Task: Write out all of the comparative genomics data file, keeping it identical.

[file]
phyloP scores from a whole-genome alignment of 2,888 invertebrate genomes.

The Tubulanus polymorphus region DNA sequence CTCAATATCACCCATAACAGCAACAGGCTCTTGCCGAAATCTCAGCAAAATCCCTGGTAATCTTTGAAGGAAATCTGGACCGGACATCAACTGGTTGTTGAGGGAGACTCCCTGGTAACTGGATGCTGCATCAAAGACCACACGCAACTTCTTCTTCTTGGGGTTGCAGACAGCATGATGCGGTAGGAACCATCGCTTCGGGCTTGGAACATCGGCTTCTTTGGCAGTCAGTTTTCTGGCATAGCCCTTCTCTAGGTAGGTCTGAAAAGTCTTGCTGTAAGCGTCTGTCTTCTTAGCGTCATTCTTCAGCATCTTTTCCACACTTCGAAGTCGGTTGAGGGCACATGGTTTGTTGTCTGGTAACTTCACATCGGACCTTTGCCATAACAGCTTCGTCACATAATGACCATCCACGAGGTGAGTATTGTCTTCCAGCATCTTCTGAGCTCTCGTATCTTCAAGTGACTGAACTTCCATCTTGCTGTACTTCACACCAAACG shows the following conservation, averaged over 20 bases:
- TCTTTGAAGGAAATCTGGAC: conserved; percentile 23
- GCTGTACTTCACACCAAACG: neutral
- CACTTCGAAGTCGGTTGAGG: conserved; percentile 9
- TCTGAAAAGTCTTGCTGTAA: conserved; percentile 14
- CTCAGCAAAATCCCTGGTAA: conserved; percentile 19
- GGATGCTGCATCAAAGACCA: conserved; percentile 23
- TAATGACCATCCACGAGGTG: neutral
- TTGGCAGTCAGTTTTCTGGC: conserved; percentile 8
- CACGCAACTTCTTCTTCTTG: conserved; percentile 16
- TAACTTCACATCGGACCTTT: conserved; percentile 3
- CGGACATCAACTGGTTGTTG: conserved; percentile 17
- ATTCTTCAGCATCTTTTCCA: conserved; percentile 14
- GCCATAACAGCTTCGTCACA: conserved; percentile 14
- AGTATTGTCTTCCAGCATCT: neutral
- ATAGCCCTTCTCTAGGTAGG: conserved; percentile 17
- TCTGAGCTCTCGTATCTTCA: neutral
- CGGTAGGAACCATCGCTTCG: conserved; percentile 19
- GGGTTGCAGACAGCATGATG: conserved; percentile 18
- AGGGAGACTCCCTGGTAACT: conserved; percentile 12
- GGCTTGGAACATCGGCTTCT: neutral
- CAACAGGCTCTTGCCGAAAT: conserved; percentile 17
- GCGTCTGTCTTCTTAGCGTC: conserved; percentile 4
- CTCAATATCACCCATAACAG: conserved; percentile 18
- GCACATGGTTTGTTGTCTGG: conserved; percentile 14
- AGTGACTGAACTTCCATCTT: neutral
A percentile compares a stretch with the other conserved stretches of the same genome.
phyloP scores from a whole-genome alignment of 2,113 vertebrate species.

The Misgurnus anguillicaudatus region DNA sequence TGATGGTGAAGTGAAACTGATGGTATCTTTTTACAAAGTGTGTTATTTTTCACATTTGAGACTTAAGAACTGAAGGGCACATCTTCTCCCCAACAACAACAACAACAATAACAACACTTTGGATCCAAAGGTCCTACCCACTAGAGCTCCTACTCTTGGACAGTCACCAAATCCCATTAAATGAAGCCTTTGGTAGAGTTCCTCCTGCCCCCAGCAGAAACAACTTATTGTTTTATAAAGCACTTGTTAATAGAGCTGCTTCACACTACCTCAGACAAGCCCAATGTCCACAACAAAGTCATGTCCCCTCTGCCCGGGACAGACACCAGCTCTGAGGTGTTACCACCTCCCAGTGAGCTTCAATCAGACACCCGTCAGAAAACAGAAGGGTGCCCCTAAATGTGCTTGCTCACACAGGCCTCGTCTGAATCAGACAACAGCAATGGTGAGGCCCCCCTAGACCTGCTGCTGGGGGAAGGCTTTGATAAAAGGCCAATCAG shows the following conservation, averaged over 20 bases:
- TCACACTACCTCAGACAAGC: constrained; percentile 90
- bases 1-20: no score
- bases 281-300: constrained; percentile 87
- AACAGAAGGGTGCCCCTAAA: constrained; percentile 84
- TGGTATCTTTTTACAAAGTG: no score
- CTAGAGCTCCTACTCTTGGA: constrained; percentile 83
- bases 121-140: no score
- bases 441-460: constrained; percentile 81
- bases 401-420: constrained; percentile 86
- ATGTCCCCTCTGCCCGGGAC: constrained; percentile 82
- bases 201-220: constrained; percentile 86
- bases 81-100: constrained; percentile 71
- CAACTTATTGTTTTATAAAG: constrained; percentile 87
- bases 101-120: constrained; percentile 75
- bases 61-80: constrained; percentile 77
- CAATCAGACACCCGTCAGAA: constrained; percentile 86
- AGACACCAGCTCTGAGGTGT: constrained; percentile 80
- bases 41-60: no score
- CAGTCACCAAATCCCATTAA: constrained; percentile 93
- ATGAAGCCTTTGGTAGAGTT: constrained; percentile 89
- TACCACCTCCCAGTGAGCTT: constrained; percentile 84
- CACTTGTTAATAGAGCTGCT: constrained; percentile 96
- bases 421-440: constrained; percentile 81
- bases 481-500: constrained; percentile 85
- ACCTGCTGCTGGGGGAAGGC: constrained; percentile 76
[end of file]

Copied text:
phyloP scores from a whole-genome alignment of 2,888 invertebrate genomes.

The Tubulanus polymorphus region DNA sequence CTCAATATCACCCATAACAGCAACAGGCTCTTGCCGAAATCTCAGCAAAATCCCTGGTAATCTTTGAAGGAAATCTGGACCGGACATCAACTGGTTGTTGAGGGAGACTCCCTGGTAACTGGATGCTGCATCAAAGACCACACGCAACTTCTTCTTCTTGGGGTTGCAGACAGCATGATGCGGTAGGAACCATCGCTTCGGGCTTGGAACATCGGCTTCTTTGGCAGTCAGTTTTCTGGCATAGCCCTTCTCTAGGTAGGTCTGAAAAGTCTTGCTGTAAGCGTCTGTCTTCTTAGCGTCATTCTTCAGCATCTTTTCCACACTTCGAAGTCGGTTGAGGGCACATGGTTTGTTGTCTGGTAACTTCACATCGGACCTTTGCCATAACAGCTTCGTCACATAATGACCATCCACGAGGTGAGTATTGTCTTCCAGCATCTTCTGAGCTCTCGTATCTTCAAGTGACTGAACTTCCATCTTGCTGTACTTCACACCAAACG shows the following conservation, averaged over 20 bases:
- TCTTTGAAGGAAATCTGGAC: conserved; percentile 23
- GCTGTACTTCACACCAAACG: neutral
- CACTTCGAAGTCGGTTGAGG: conserved; percentile 9
- TCTGAAAAGTCTTGCTGTAA: conserved; percentile 14
- CTCAGCAAAATCCCTGGTAA: conserved; percentile 19
- GGATGCTGCATCAAAGACCA: conserved; percentile 23
- TAATGACCATCCACGAGGTG: neutral
- TTGGCAGTCAGTTTTCTGGC: conserved; percentile 8
- CACGCAACTTCTTCTTCTTG: conserved; percentile 16
- TAACTTCACATCGGACCTTT: conserved; percentile 3
- CGGACATCAACTGGTTGTTG: conserved; percentile 17
- ATTCTTCAGCATCTTTTCCA: conserved; percentile 14
- GCCATAACAGCTTCGTCACA: conserved; percentile 14
- AGTATTGTCTTCCAGCATCT: neutral
- ATAGCCCTTCTCTAGGTAGG: conserved; percentile 17
- TCTGAGCTCTCGTATCTTCA: neutral
- CGGTAGGAACCATCGCTTCG: conserved; percentile 19
- GGGTTGCAGACAGCATGATG: conserved; percentile 18
- AGGGAGACTCCCTGGTAACT: conserved; percentile 12
- GGCTTGGAACATCGGCTTCT: neutral
- CAACAGGCTCTTGCCGAAAT: conserved; percentile 17
- GCGTCTGTCTTCTTAGCGTC: conserved; percentile 4
- CTCAATATCACCCATAACAG: conserved; percentile 18
- GCACATGGTTTGTTGTCTGG: conserved; percentile 14
- AGTGACTGAACTTCCATCTT: neutral
A percentile compares a stretch with the other conserved stretches of the same genome.
phyloP scores from a whole-genome alignment of 2,113 vertebrate species.

The Misgurnus anguillicaudatus region DNA sequence TGATGGTGAAGTGAAACTGATGGTATCTTTTTACAAAGTGTGTTATTTTTCACATTTGAGACTTAAGAACTGAAGGGCACATCTTCTCCCCAACAACAACAACAACAATAACAACACTTTGGATCCAAAGGTCCTACCCACTAGAGCTCCTACTCTTGGACAGTCACCAAATCCCATTAAATGAAGCCTTTGGTAGAGTTCCTCCTGCCCCCAGCAGAAACAACTTATTGTTTTATAAAGCACTTGTTAATAGAGCTGCTTCACACTACCTCAGACAAGCCCAATGTCCACAACAAAGTCATGTCCCCTCTGCCCGGGACAGACACCAGCTCTGAGGTGTTACCACCTCCCAGTGAGCTTCAATCAGACACCCGTCAGAAAACAGAAGGGTGCCCCTAAATGTGCTTGCTCACACAGGCCTCGTCTGAATCAGACAACAGCAATGGTGAGGCCCCCCTAGACCTGCTGCTGGGGGAAGGCTTTGATAAAAGGCCAATCAG shows the following conservation, averaged over 20 bases:
- TCACACTACCTCAGACAAGC: constrained; percentile 90
- bases 1-20: no score
- bases 281-300: constrained; percentile 87
- AACAGAAGGGTGCCCCTAAA: constrained; percentile 84
- TGGTATCTTTTTACAAAGTG: no score
- CTAGAGCTCCTACTCTTGGA: constrained; percentile 83
- bases 121-140: no score
- bases 441-460: constrained; percentile 81
- bases 401-420: constrained; percentile 86
- ATGTCCCCTCTGCCCGGGAC: constrained; percentile 82
- bases 201-220: constrained; percentile 86
- bases 81-100: constrained; percentile 71
- CAACTTATTGTTTTATAAAG: constrained; percentile 87
- bases 101-120: constrained; percentile 75
- bases 61-80: constrained; percentile 77
- CAATCAGACACCCGTCAGAA: constrained; percentile 86
- AGACACCAGCTCTGAGGTGT: constrained; percentile 80
- bases 41-60: no score
- CAGTCACCAAATCCCATTAA: constrained; percentile 93
- ATGAAGCCTTTGGTAGAGTT: constrained; percentile 89
- TACCACCTCCCAGTGAGCTT: constrained; percentile 84
- CACTTGTTAATAGAGCTGCT: constrained; percentile 96
- bases 421-440: constrained; percentile 81
- bases 481-500: constrained; percentile 85
- ACCTGCTGCTGGGGGAAGGC: constrained; percentile 76